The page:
If there was a warning label for fraud, it might read: Warning! Do not attempt to perform any fraudulent act unless you want to spend the foreseeable future in prison. (I wonder if that would deter criminal activity and make potential fraudsters think twice. Probably not, but it’s worth a try.) An article published in The Buffalo News states that one local woman pushed her luck while committing unemployment insurance fraud. (Words to the unwise fraudster– don’t file for unemployment fraud if you have two jobs.)

The former federal government contact representative also had a job as a health care aide at a local nursing and rehabilitation facility. Despite the fact that she already had two jobs, the woman filed for unemployment benefits and received $11,455 for her phony claims. (I’ll just fill out the application and see what I can get. They’ll never check.)

The 33-year-old got away with the scam for nearly two years before being caught. The story states that she filed multiple unemployment insurance benefit claims worth $9,530 while employed by the government and $1,925 from her job at the local nursing home. She faces up to one year in prison and/or a fine of up to $100,000.

It never ceases to amaze me how bold and selfish fraudsters can be. While holding down two jobs, this criminal managed to justify her actions to steal money from people who deserve the benefit. The article doesn’t mention how she spent the extra income while other deserving beneficiaries were denied financial assistance during a tough economic season. (Here are some stern words for the unwise fraudster: “did you really think you could get away with scamming the government?”)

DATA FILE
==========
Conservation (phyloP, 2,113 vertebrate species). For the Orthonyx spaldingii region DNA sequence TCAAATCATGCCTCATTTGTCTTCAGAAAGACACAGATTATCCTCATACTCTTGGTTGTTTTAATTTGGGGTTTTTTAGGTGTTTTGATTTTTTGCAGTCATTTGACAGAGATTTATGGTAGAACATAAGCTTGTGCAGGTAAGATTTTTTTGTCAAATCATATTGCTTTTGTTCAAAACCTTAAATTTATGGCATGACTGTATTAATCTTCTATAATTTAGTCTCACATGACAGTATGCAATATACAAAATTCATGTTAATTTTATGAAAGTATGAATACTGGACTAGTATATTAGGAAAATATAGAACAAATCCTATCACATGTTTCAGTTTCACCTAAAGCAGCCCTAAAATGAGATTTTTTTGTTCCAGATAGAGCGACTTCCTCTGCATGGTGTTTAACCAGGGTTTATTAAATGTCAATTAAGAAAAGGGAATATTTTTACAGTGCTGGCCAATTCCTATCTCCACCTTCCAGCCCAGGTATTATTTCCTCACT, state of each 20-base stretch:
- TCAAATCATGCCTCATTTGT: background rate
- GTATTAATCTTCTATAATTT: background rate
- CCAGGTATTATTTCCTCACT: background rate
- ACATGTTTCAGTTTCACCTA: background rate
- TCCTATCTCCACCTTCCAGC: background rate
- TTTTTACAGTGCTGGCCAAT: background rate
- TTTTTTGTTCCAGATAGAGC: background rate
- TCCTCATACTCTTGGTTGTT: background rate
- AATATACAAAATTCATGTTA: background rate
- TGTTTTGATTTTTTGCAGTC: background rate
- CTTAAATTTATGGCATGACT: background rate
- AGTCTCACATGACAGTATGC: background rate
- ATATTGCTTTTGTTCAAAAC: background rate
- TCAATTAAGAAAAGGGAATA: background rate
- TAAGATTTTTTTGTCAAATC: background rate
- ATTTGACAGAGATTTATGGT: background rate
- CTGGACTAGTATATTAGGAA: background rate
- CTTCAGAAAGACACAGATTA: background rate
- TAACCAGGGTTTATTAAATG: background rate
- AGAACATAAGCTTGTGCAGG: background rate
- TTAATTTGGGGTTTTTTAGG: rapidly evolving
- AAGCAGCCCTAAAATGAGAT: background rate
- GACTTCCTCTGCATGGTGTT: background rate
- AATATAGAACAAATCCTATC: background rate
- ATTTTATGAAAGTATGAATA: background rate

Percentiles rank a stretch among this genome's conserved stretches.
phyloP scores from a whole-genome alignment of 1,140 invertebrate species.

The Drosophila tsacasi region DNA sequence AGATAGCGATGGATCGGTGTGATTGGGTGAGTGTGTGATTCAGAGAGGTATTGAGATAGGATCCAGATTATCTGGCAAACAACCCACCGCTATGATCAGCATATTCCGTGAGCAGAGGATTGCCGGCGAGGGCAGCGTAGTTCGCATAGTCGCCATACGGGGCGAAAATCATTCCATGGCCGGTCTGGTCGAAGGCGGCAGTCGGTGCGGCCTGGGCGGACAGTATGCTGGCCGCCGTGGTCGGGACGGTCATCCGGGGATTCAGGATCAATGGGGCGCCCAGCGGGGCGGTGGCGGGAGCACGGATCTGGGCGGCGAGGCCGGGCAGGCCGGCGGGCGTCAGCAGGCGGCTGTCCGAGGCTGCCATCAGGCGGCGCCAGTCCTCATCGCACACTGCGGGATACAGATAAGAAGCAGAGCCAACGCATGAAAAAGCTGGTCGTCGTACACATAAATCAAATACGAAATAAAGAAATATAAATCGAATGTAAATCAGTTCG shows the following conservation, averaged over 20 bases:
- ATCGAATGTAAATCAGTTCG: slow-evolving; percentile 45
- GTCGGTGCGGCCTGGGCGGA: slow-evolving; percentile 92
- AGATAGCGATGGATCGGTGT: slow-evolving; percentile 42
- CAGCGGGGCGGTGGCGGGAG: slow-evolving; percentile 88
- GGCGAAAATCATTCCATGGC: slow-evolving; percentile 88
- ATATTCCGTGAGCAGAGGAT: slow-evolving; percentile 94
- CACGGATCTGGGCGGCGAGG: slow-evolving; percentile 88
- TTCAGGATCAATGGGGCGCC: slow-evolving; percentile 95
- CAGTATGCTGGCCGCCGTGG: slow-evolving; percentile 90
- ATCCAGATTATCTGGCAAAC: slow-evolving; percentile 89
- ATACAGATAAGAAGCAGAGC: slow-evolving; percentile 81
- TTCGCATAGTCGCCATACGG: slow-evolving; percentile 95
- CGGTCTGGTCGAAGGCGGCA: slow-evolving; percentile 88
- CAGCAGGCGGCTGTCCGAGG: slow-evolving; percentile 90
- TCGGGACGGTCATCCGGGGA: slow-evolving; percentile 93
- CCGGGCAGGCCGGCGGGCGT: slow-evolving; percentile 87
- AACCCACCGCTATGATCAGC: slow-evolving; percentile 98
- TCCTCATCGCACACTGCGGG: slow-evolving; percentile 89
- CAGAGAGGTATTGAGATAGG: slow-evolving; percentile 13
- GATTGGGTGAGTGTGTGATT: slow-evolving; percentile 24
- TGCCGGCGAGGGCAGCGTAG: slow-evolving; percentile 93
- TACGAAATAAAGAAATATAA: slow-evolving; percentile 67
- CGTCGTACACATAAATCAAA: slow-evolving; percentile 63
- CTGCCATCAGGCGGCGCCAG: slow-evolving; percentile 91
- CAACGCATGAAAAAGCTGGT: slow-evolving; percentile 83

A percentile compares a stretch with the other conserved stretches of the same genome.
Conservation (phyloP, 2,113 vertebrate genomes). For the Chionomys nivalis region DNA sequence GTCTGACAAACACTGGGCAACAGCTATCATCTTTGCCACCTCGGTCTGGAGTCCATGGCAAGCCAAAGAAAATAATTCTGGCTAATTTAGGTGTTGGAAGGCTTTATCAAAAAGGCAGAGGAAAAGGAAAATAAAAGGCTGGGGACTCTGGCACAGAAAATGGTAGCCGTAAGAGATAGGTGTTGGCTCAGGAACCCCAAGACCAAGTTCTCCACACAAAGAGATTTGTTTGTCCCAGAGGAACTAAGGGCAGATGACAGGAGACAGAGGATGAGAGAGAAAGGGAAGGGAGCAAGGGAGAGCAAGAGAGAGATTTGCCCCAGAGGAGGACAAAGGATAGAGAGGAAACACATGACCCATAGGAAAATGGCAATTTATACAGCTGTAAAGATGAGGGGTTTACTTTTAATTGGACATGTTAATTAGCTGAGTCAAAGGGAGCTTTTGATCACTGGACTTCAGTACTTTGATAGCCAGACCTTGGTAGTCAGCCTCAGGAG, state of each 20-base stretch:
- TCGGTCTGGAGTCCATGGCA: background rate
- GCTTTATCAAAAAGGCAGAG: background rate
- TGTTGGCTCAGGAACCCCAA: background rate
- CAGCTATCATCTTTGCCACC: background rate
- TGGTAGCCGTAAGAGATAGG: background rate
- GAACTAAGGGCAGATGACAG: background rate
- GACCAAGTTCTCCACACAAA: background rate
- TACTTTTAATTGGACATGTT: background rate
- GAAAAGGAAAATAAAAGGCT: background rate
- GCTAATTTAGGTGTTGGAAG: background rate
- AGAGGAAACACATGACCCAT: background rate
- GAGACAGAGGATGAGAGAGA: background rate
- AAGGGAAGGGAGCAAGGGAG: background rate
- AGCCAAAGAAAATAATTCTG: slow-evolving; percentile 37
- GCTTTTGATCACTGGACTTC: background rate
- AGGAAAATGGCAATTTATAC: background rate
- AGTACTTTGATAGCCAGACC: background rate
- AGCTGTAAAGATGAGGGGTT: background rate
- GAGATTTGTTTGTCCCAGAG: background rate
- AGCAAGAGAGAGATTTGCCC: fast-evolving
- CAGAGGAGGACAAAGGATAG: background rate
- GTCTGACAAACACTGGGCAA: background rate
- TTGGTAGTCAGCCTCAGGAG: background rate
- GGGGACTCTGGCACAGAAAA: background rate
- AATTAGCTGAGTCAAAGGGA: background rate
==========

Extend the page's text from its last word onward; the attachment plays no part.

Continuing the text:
1. Fraud Alert should also post pictures of the fraudsters. Criminals never want their pictures posted because of their devious activities elswhere also.

    • I agree!!! I think that if they know their photograph’s going to be broadcast with their story, that would be MUCH more of a deterrent than just having their name announced to the public. It could (very likely) bring more of their victms to the forefront (with additional incriminating evidence). Not to mention the fact, it would inspire other victims of fraud to speak out about thier experience…

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